Humanitarian Aircraft, Missions Highlighted at EAA AirVenture Oshkosh 2021

UPS brought one of the world’s most iconic commercial aircraft, the Boeing 747-8F
United Fuel Cells

PRESS RELEASE – EAA AirVenture Oshkosh is hosting a special attraction this year that will highlight humanitarian aircraft that focus on providing medical and relief assistance to those in need around the world.

These aircraft and organizations will be part of a salute to humanitarian aviation during the 68th edition of the Experimental Aircraft Association’s annual fly-in convention, which runs July 26-August 1 at Wittman Regional Airport in Oshkosh:

  • Orbis Flying Eye Hospital: This MD-10 aircraft travels around the world to provide eye care, such as cataract surgery and glaucoma treatment, to local hospitals in countries that have limited or nonexistent access.
  • Samaritan’s Purse DC-8: The flagship airplane of the organization delivers tons of food, medicine, and supplies to aid victims of war, natural disasters, and other emergencies.
  • UPS 747-8F: This aircraft played a leading role in the delivery of over 400 million COVID-19 vaccines and tons of personal protective equipment (PPE) used to fight the pandemic in the U.S.
  • Cessna 208 Caravan: The Remote Area Medical organization’s aircraft has three pop-up medical clinics in it, which includes medical, dental, and vision to assist in disaster situations.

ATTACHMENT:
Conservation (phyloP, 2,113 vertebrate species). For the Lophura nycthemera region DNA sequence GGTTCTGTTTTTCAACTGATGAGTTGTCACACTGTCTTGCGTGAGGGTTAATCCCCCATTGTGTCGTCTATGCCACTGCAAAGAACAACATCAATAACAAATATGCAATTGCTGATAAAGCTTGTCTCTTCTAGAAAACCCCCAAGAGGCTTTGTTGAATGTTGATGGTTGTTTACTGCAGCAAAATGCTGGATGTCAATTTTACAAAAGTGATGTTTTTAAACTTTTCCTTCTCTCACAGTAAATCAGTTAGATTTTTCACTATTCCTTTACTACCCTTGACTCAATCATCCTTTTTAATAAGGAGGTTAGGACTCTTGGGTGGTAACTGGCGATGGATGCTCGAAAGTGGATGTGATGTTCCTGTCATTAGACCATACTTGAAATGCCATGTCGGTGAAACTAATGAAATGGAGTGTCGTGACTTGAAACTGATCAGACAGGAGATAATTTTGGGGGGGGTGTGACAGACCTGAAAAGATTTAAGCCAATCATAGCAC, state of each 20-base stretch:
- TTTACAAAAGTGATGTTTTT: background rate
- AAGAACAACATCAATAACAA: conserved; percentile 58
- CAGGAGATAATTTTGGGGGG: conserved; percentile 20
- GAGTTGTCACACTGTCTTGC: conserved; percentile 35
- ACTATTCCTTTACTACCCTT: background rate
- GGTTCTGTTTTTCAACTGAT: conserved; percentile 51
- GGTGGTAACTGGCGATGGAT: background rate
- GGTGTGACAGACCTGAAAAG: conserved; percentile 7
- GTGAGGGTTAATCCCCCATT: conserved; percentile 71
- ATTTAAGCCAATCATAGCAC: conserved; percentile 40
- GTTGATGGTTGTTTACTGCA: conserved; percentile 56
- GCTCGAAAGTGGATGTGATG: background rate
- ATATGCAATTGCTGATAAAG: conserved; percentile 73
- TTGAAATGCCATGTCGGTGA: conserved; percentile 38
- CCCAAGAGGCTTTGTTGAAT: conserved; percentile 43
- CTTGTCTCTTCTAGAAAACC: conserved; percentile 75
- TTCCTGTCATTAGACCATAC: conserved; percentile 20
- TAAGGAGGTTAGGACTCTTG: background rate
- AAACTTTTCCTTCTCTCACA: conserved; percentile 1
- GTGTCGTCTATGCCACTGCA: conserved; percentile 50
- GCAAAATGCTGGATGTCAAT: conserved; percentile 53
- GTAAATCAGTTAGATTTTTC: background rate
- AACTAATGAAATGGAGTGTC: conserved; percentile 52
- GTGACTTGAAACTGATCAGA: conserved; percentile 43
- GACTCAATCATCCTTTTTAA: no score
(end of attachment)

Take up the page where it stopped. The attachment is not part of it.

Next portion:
• Air Force C-17: This aircraft has Negatively Pressurized CONEX (NPC), which filters contaminated air with clean air to prevent the spread of disease and contamination.

In 2015, Samaritan’s Purse added a DC-8 airplane to its fleet. Known as a “combi” aircraft, it is specially configured to carry up to 84,000 pounds of cargo and 32 passengers, significantly increasing the organization’s capacity to respond immediately in times of crisis around the world.

“EAA AirVenture has brought together a unique group of airplanes that have special roles within the humanitarian sector, with many of these aircraft playing a significant role in pandemic relief operations,” said Rick Larsen, EAA’s vice president of communities and member programming, who coordinates AirVenture features and attractions. “Our activities this year showcase the enormous, but often unsung, charitable work that happens because of aviation and the dedicated organizations that use it.”

Several of the humanitarian aircraft will be open for tours throughout the week, which will allow attendees to go inside of the airplanes and learn more about their unique features. There will also be numerous other humanitarian organizations at AirVenture that includes the Mission Aviation Fellowship (MAF), Adventist World Aviation, and JAARS.

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